After blowing out two or three puffs of smoke, coughing, and spitting through a scupper, he slapped Ben-Zayb on the thigh and asked, “You’ve seen ducks?”
“I rather think so—we’ve hunted them on the lake,” answered the surprised journalist.
“No, I’m not talking about wild ducks, I’m talking of the domestic ones, of those that are raised in Pateros and Pasig. Do you know what they feed on?”
Ben-Zayb, the only thinking head, did not know—he was not engaged in that business.
“On snails, man, on snails!” exclaimed Padre Camorra. “One doesn’t have to be an Indian to know that; it’s sufficient to have eyes!”
“Exactly so, on snails!” repeated Don Custodio, flourishing his forefinger. “And do you know where they get them?”
Again the thinking head did not know.
“Well, if you had been in the country as many years as I have, you would know that they fish them out of the bar itself, where they abound, mixed with the sand.”
“Then your project?”
“Well, I’m coming to that. My idea was to compel all the towns round about, near the bar, to raise ducks, and you’ll see how they, all by themselves, will deepen the channel by fishing for the snails—no more and no less, no more and no less!”
Here Don Custodio extended his arms and gazed triumphantly at the stupefaction of his hearers—to none of them had occurred such an original idea.
“Will you allow me to write an article about that?” asked Ben-Zayb. “In this country there is so little thinking done—”
“But, Don Custodio,” exclaimed Dona Victorina with smirks and grimaces, “if everybody takes to raising ducks the balot  eggs will become abundant. Ugh, how nasty! Rather, let the bar close up entirely!”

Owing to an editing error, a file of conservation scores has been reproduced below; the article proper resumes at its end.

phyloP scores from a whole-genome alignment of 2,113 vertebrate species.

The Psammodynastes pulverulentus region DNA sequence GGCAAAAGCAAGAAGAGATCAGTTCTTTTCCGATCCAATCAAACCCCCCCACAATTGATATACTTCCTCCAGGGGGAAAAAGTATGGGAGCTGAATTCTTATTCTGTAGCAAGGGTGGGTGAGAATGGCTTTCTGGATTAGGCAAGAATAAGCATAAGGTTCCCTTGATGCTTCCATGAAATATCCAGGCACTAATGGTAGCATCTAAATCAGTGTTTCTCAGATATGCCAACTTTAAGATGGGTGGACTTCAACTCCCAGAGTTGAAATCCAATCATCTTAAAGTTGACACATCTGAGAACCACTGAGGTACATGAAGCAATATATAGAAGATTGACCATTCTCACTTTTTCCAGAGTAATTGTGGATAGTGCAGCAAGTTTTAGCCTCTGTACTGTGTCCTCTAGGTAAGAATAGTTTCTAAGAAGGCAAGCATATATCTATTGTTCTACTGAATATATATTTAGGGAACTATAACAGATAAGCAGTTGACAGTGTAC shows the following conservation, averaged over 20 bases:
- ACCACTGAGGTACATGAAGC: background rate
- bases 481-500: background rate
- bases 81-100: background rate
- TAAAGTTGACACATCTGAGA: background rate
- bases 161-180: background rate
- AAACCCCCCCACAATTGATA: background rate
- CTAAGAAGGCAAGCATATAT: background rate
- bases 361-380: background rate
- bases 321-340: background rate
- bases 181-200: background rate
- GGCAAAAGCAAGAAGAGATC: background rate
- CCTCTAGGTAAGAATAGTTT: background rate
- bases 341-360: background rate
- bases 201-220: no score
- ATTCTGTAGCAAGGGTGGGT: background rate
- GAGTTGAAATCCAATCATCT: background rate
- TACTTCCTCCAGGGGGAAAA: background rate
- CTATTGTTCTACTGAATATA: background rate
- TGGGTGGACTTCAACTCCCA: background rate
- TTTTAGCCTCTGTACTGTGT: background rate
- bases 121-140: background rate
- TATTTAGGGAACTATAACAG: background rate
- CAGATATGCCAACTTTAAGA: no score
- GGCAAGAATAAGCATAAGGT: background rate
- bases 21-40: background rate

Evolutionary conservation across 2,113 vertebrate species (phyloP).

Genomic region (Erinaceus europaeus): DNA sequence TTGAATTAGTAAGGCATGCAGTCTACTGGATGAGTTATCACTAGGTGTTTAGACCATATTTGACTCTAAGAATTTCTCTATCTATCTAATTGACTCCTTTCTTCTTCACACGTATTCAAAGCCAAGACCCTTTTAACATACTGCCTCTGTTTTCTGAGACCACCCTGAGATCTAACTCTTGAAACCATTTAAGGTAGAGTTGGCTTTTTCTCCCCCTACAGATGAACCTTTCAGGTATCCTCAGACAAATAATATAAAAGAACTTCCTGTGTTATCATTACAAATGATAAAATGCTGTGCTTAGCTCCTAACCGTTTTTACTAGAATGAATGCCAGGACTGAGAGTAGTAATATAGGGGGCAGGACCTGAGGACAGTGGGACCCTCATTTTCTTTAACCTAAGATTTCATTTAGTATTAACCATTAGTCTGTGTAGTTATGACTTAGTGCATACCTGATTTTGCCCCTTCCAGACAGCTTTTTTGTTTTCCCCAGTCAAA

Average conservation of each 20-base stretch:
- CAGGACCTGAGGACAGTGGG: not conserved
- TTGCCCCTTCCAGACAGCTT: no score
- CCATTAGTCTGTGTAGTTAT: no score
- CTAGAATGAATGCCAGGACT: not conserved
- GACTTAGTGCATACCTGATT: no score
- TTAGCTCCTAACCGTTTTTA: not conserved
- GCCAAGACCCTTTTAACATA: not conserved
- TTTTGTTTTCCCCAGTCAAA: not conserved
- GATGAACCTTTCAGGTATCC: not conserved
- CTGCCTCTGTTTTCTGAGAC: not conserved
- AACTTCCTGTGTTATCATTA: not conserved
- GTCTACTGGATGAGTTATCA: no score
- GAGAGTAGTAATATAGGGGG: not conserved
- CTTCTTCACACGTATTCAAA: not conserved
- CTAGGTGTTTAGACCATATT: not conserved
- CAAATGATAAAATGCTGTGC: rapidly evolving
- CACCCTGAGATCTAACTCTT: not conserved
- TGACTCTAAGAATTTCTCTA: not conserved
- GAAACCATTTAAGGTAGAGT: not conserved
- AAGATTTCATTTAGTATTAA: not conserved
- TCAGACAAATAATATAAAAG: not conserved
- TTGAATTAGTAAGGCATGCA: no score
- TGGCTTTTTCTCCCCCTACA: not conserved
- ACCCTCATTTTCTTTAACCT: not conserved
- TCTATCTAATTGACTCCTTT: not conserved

ON THE LOWER DECK
There, below, other scenes were being enacted. Seated on benches or small wooden stools among valises, boxes, and baskets, a few feet from the engines, in the heat of the boilers, amid the human smells and the pestilential odor of oil, were to be seen the great majority of the passengers. Some were silently gazing at the changing scenes along the banks, others were playing cards or conversing in the midst of the scraping of shovels, the roar of the engine, the hiss of escaping steam, the swash of disturbed waters, and the shrieks of the whistle. In one corner, heaped up like corpses, slept, or tried to sleep, a number of Chinese pedlers, seasick, pale, frothing through half-opened lips, and bathed in their copious perspiration. Only a few youths, students for the most part, easily recognizable from their white garments and their confident bearing, made bold to move about from stern to bow, leaping over baskets and boxes, happy in the prospect of the approaching vacation. Now they commented on the movements of the engines, endeavoring to recall forgotten notions of physics, now they surrounded the young schoolgirl or the red-lipped buyera with her collar of sampaguitas, whispering into their ears words that made them smile and cover their faces with their fans.